Last week, I listed a few books that I recommend for developing people skills. Next week, I’ll close out the series with a list of books on developing business acumen. But this week’s list is about technical skills.
The phrase “technical skills” means different things to different people. A programmer, an industrial welder, an aircraft engine mechanic, and a pharmacist each have their own technical skill sets, and their own courses of study and reference books. I’ve collected a short list of books that I’d recommend to a practicing project manager or someone who aspires to that role, to help develop what I would consider technical skills for our domain.
Business math skills as foundational to much of what we do as project managers. From analysis to presentation to decision making, our ability to “do the math” is assumed. I won’t recommend that you aspire to the skill set of an engineer (or an actuary, for that matter), but good project managers are both literate and numerate; an MBA skill set is a good target. These two books cover the basic stuff. Once you realize how much you’ve forgotten, you’ll likely want to go deeper. And you should.
Schaum’s Outline of Basic Business Mathematics by Eugene Don and Joel Lerner. If the mere thought of doing math makes you queasy, start at the beginning. The first two chapters are a review of middle and high school topics, but after that, it becomes about payroll, depreciation, interest and discount, annuities, stocks and bonds, buying and selling, and insurance.
Introductory Statistics by Barbara Illowsky and Susan Dean. This book was designed for a first course in statistics, for students majoring in fields other than math or engineering. I just downloaded the Kindle version for free, and the table of contents maps pretty well to the book I still have from the intro course I took in the 1970’s.
Data Visualization and Presentation
Every complex bit of information you need to explain to an audience, where in person or in print, benefits from thoughtful presentation.
Slide:ology: The Art and Science of Presentation Design by Nancy Duarte. A classic. Her TED talk on the secret structure of great talks, incorporating as-is and to-be into a presentation, is also worth your time.
How Charts Lie: Getting Smarter About Visual Information by Alberto Cairo. A bit lightweight, but a good introduction to visualizing data and presenting information to decision makers.
Excel Dashboards and Reports for Dummies by Michael Alexander. I’m not a fan of the “For Dummies” books, but this one gets the job done. Once you learn to leverage functions into complex formulas in Excel, a thousand ideas will present themselves.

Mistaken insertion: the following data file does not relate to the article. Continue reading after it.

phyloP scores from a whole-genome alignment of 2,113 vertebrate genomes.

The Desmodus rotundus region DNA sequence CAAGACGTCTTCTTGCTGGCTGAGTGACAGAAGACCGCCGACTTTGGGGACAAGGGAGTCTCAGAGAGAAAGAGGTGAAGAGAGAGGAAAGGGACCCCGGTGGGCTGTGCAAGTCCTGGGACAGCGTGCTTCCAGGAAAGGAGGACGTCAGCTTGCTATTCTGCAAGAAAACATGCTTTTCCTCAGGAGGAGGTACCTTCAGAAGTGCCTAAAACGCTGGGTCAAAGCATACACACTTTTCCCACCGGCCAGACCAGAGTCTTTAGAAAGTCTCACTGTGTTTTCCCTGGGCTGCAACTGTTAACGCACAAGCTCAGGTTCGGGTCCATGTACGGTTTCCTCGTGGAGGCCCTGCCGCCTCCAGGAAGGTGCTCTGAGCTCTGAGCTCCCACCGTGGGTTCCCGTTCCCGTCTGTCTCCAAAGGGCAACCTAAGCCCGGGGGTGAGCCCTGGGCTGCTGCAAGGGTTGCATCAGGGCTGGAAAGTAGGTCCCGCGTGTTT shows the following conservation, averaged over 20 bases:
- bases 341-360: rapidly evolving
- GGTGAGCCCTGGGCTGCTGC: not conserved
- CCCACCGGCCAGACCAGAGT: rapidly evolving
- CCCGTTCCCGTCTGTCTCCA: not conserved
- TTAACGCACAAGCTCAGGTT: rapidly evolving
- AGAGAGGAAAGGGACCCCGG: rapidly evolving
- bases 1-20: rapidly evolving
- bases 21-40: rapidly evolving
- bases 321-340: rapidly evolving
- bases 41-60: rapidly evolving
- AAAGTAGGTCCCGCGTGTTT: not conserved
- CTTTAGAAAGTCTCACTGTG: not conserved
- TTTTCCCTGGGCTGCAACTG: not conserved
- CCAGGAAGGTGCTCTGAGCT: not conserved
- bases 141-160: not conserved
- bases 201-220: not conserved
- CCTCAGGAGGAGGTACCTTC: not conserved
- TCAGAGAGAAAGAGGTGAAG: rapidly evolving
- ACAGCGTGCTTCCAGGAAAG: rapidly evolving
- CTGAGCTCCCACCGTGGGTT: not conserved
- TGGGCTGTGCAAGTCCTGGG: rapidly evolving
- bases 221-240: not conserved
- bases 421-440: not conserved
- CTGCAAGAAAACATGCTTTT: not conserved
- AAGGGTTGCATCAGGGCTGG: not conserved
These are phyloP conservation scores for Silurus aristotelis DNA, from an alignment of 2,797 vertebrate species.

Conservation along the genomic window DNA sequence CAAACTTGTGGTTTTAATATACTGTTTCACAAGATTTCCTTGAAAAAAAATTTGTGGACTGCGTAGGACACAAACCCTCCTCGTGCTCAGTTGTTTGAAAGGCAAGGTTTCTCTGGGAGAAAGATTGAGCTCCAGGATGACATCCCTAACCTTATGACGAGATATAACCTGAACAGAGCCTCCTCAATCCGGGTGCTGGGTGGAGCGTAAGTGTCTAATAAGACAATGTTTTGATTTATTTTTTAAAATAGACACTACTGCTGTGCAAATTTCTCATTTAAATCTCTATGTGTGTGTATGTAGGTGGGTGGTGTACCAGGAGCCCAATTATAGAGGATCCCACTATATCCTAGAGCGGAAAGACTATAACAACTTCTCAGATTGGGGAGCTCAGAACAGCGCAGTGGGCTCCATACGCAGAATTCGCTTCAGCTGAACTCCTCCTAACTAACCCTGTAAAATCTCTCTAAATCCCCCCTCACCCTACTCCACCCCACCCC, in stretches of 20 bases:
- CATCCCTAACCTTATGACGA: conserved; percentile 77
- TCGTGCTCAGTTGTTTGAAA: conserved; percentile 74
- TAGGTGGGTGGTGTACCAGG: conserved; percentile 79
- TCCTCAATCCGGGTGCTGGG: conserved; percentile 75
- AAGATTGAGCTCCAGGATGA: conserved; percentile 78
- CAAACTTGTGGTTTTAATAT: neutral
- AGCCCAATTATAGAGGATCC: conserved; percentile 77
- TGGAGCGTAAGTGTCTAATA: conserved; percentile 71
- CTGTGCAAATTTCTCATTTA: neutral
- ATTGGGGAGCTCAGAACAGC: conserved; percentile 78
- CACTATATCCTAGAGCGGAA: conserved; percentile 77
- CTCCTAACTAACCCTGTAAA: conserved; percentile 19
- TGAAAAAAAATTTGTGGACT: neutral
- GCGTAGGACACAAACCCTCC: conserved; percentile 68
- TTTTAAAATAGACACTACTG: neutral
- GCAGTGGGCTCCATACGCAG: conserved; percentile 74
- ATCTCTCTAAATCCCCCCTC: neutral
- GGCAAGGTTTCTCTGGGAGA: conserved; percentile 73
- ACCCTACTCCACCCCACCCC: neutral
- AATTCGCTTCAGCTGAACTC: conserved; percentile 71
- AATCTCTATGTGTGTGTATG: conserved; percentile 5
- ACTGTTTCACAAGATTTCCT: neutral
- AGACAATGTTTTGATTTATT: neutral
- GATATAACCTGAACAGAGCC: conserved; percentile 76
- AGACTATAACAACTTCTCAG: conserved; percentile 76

You don’t need to be a ninth-cloud turban and diaper guru on MS Project, Excel, or Visio to be a successful project manager, but these are the tools I’ve used the most, and I work at mastering them.
Microsoft Project Do’s and Don’ts: The Definitive Guide to Jumpstart Your Project by Sam Huffman. I’ve read over a dozen books on MS Project and I even wrote one. This one is the best I’ve ever read.
Microsoft Excel 2019 Data Analysis and Business Modeling by Wayne Winston. This is the sixth edition; I had the second but left it to a colleague. It’s an excellent reference book. Some of the later topics are a bit “out there,” but you don’t have to read the whole book—just the parts that resonate.
Microsoft Visio Advanced – A Step by Step Visual Guide by Richard Walters and Karim Dastgir. Lots of screen shots with not a lot of text. I use Visio for a lot of chores, from block diagrams to flow charts to hierarchy charts. This book goes much, much deeper into tools and techniques than I normally use, but my interests are not yours.
Design and Development
I was tempted to add several more books to this list, but my goal for this series was brevity.
Hooked: How to Build Habit-Forming Products by Nir Eyal and Ryan Hoover. Designing products that attract repeat customers. You’ve probably seen this book on other lists, for good reason.
The Design of Everyday Things: Revised and Expanded Edition by Don Norman. Not just about how people interact with user interfaces, but how they think about the things they want to do. A true classic—one of the most interesting books I’ve ever read, and I’ve read it at least four times in the last 25 years.